FDA recently released a draft guidance clarifying the regulatory requirements for public warnings in the event of a recall under the agency’s recall guideline at 21 CFR Part 7. The agency is turning to public warnings to alert the public that a recalled product presents a serious health hazard, where other means of preventing use of a recalled product appear inadequate. Although the guidance provides manufacturers some flexibility in communicating product recalls to the public, FDA articulates stringent standards for public notice, particularly with respect to how promptly they must issue public warnings.
FDA believes that public warnings are appropriate for actual or potential Class I recalls and for some urgent Class II recalls that present a serious hazard to health. They are typically needed where the recalled product is widely distributed or it is hard to identify to whom the product has been distributed; they are less useful where the products have only been distributed to direct accounts, so that a prompt and initial oral communication may suffice to prevent use. The guidance covers recalls of most FDA-regulated products, including food, drugs, medical devices, cosmetics, biologics, and tobacco products, whether the recall is requested by FDA or voluntarily initiated by the manufacturer.
In the guidance, FDA emphasized that manufacturers should be prompt in issuing a public warning. The agency typically allows firms to first prepare and issue a public warning during the recall, although it may issue a warning on its own and without notifying the manufacturer where an immediate warning is required. Although FDA will provide the manufacturer a timeframe for issuing a public warning when it requests that a firm recall a product, the guidance states that firms should issue a public warning within 24 hours of the agency’s notification that a public warning is appropriate. Consequently, manufacturers seeking to comply with agency guidance will be on a tight timeline when they or FDA initiate a recall that warrants a public warning.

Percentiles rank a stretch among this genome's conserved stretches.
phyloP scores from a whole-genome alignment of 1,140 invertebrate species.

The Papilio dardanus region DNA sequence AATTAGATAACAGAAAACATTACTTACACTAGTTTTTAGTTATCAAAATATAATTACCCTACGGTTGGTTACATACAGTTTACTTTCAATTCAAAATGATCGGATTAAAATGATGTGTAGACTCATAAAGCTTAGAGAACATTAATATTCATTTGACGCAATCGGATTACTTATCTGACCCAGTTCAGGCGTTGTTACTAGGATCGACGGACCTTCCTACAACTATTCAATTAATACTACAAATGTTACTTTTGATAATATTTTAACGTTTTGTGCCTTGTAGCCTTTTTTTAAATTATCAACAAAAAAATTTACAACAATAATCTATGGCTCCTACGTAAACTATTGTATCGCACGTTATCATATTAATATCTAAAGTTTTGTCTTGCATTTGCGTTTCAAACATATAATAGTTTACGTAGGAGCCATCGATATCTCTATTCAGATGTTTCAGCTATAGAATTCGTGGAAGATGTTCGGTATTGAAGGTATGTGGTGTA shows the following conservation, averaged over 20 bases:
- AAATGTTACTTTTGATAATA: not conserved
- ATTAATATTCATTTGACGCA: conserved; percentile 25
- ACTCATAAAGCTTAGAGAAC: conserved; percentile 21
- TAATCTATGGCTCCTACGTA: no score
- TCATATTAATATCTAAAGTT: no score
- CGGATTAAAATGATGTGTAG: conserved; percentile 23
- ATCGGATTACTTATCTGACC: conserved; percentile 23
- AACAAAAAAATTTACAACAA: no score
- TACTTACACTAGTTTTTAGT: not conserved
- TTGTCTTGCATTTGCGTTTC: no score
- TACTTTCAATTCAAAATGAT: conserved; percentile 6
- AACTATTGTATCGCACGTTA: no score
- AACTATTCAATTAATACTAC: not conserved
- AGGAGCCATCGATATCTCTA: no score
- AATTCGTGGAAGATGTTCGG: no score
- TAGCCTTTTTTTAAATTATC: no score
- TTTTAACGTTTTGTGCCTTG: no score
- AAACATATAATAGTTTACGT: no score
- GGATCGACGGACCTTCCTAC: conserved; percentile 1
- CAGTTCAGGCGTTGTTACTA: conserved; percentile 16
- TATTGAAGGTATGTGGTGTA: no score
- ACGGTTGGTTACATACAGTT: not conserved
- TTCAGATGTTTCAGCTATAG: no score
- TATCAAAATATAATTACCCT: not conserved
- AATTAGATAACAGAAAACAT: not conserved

Manufacturers may also need more caution in drafting their public warnings. FDA made clear that the content of a public warning should be consistent with the urgency of a public recall. A public warning should carry a headline that includes the brand name of the recalled product, its product type, and the hazard prompting the recall. It should also contain information to help identify the recalled product, including images and relevant product codes; packaging information or brand names; the geographic areas and dates of distribution of the product; a thorough description of the product defect, health hazard involved and reason(s) for recall; the name and contact information for the recalling manufacturer; instructions to consumers or users; the number and nature of any illnesses, injuries, or complaints associated with the product; and, a description of common symptoms of any illness of concern. Public warnings should not contain language that detracts from the warning, including any promotion of the product being recalled or of any of the firm’s products, or phrases that minimize the hazard, such as the commonly-used phrase, “an abundance of caution.”
Finally, FDA appeared to allow firms more leeway in selecting which avenues to use for disseminating their public warnings. Under the guidance, public warnings can be issued through various channels, including press releases to the media, emails to a listserv or subscription service, or posting on FDA and company websites and social media. However, the agency stressed that public warnings will be deemed to be deficient if they are not distributed to the appropriate audiences. If a manufacturer issues a press release for a recall, it should use press release distribution services and other mechanisms to ensure that the information will be relayed to the public, for example, through the news media. FDA may also post a manufacturer’s public warning on FDA.gov/recalls if the agency believes the warning is factually correct and would be beneficial for consumers.
If you have questions about the draft guidance or are facing decisions regarding recalls, please contact Meredith Manning, Rob Church, Jim Johnson, Carlo Felizardo, or the Hogan Lovells attorneys with whom you regularly work.